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NHS letter demands eight-day-old baby provide identity documents to prove right to free healthcare

Posted on 20/09/2017 by

Baby Nhs

Erroneous letter from NHS trust states baby born in UK to British parents may need to pay for treatment because she is not 'ordinarily resident' in country

An eight-day-old baby has been sent a letter from an NHS overseas department demanding identity documents to prove her right to free healthcare.

Violet Vipulananthan Horne, who was born in the UK and has two British parents, was told that NHS records indicated she may need to pay for treatment she had received at a London hospital, because she was not “ordinarily resident” in the UK.

A spokesperson for the hospital has since told The Independent the letter was sent "by mistake due to a clerical error".

The letter, addressed to “C/O Baby Vipulananthan” – which is the child's mother's maiden name – ordered that she show identity documents “as evidence of her status”, with a list of possible documents on the next page, including a passport, a marriage certificate of council tax bill.

It stated: “NHS records indicate that you may need to pay for the treatment that you received at London North West Healthcare NHS Trust.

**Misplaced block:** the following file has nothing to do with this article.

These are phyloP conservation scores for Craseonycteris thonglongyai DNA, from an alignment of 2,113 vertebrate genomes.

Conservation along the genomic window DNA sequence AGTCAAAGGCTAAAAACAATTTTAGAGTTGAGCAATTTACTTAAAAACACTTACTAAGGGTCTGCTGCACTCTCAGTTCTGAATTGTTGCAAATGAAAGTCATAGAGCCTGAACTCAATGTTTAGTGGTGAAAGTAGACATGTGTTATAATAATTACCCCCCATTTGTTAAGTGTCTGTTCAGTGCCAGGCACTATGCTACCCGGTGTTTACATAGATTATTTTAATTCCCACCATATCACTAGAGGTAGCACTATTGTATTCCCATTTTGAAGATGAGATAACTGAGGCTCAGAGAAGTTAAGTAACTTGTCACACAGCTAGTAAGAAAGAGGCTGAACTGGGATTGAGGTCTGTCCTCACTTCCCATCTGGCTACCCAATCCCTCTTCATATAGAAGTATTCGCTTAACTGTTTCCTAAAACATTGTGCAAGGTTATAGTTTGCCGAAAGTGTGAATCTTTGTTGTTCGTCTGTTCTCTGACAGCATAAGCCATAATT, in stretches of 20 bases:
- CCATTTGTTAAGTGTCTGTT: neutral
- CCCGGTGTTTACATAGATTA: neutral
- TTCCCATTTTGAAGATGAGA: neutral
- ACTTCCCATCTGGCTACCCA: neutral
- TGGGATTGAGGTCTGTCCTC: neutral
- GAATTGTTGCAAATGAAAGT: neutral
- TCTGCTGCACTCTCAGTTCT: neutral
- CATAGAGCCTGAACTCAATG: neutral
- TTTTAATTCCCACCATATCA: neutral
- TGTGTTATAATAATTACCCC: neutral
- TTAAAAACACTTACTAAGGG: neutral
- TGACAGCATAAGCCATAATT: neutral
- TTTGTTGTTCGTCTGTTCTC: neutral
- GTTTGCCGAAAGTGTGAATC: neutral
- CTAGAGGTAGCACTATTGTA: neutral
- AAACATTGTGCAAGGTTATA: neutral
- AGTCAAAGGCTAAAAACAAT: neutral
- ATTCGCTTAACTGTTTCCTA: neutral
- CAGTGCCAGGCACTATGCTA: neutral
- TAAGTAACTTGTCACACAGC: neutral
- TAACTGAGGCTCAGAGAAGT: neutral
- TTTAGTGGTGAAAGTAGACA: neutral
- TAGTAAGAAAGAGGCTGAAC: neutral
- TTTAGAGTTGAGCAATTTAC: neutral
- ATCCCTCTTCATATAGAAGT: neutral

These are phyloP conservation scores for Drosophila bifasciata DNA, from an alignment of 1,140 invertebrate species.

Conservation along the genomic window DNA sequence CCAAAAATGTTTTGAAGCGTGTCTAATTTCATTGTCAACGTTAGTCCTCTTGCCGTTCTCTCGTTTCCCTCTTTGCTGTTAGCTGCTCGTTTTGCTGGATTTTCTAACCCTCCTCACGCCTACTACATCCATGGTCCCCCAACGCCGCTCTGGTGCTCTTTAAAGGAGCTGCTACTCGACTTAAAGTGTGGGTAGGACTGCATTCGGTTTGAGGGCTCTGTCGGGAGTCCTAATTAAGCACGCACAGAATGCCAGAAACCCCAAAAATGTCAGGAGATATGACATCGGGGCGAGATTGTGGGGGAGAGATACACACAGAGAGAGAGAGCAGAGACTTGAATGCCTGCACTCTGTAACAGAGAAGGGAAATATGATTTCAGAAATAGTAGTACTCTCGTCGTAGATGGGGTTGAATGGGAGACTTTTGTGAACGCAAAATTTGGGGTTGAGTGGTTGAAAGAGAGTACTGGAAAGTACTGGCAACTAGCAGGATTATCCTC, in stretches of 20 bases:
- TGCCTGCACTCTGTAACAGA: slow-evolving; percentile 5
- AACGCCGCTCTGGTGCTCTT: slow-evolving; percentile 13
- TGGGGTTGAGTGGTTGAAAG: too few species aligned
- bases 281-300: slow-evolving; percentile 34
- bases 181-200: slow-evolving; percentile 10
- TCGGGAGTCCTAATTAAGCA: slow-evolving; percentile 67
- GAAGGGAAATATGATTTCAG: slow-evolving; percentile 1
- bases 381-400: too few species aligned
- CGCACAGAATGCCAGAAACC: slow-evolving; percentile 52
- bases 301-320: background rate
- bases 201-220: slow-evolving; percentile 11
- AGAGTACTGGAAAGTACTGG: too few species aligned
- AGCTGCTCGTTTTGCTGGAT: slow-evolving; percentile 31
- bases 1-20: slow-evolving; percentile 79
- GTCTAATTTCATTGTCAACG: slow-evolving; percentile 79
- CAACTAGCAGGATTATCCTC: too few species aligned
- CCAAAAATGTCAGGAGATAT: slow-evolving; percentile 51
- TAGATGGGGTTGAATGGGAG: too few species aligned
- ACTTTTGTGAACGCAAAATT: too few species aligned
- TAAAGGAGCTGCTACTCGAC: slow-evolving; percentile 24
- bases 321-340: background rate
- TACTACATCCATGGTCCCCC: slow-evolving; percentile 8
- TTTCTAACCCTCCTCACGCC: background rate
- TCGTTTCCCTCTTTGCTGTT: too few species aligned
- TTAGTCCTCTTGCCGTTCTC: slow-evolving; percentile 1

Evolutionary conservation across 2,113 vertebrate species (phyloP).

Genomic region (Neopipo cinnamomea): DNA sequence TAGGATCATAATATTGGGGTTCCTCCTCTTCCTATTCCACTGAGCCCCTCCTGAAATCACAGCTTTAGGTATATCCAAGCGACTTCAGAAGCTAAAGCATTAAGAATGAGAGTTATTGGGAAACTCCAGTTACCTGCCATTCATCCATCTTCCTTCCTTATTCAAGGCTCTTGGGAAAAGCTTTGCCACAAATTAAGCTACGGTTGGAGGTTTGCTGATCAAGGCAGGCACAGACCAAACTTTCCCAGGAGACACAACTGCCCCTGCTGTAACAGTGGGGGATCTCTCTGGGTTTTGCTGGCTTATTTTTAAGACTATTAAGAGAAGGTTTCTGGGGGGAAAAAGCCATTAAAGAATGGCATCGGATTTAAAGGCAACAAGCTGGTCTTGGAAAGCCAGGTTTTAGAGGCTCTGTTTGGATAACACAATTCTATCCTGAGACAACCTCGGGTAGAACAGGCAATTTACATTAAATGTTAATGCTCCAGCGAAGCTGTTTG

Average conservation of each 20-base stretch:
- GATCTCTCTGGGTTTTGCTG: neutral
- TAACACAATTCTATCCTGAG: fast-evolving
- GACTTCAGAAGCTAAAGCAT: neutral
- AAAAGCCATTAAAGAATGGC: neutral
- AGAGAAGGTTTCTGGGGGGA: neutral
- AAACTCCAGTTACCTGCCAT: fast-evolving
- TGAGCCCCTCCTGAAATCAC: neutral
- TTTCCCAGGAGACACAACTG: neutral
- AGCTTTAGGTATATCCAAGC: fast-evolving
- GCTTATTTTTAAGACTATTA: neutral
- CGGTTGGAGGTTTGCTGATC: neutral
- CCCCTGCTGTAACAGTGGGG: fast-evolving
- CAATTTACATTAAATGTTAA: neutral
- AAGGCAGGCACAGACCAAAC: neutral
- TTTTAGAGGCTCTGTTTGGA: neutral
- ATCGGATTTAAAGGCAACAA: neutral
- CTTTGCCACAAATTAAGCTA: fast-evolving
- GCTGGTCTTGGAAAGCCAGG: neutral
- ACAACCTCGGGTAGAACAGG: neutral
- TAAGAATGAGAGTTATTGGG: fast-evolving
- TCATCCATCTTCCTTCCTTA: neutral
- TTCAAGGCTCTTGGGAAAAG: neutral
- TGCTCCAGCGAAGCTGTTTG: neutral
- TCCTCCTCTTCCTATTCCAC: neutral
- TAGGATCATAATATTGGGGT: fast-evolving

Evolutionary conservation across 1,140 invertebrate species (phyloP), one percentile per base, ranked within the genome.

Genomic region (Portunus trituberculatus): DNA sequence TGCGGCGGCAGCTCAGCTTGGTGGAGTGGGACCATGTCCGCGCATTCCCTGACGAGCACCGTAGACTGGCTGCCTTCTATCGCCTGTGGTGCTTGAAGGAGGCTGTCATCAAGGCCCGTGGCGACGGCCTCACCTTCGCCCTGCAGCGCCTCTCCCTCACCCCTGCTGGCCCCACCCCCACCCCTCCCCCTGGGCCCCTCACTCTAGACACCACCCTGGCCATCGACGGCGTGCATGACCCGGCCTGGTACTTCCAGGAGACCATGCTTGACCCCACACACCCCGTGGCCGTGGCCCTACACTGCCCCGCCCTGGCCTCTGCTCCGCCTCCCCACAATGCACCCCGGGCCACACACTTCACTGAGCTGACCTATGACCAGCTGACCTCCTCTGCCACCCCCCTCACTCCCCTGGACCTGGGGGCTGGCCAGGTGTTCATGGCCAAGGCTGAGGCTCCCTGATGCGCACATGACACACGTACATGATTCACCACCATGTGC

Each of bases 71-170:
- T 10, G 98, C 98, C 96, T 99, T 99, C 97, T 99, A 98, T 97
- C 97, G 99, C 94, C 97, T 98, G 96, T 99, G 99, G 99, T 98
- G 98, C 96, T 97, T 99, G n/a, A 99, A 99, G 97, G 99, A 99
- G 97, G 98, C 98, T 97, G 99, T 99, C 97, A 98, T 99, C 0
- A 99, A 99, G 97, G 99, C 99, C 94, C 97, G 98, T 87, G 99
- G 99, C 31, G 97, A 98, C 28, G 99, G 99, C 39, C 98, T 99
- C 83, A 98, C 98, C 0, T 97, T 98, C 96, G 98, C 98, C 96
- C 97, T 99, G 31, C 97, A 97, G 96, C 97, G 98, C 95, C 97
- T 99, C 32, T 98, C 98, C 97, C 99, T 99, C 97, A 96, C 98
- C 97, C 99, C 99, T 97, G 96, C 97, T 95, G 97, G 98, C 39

“NHS care is not free. As a visitor to the United Kingdom, you may need to pay for your NHS treatment. A person who is not ‘ordinarily resident’ in the UK falls within the definition of an overseas visitor.”

It goes on to state that in order to avoid payment, Violet must “provide evidence that [they] are either ordinarily resident in the UK or are exempt from payment”, adding: “It is your responsibility to prove that you are entitled to free NHS care.”

Her father, 41-year-old Nik Horne, wrote a letter of complaint to the hospital, to which he received a reply stating that it had been sent in error – admitting that it was not the first time – and apologising for putting the family in an "awkward situation".

He told The Independent that he felt his daughter was being racially profiled on the basis of his wife's foreign-sounding maiden name – due to the fact that it was the only name included on the letter.

“My first thoughts were surprise and anger that we'd received it. I knew there was no question of us actually being liable to pay for my daughter, as my wife and I are both UK-born and resident,” he said.

“I wondered if it could be due to my wife's maiden name being conspicuously Sri Lankan Tamil. I must stress that I have no evidence that this was a case of racial profiling, but also nothing to confirm it wasn't. 

“The fact that we gave our full details – names, addresses etc – on numerous occasions in the hospital makes the fact that the only name on the letter is ‘Baby Vipulananthan’ puzzling.”

In an apology letter sent to Mr Horne, an official at the Overseas department stated that it is not the only time such letters had been sent out in error to people who are eligible for free healthcare.

It read: “My department has so many patients to check every day and it is my job to deal with all the patients on my daily list. I try to visit as many patients as possible on the ward and those who I am not able to visit face to face, I send letters.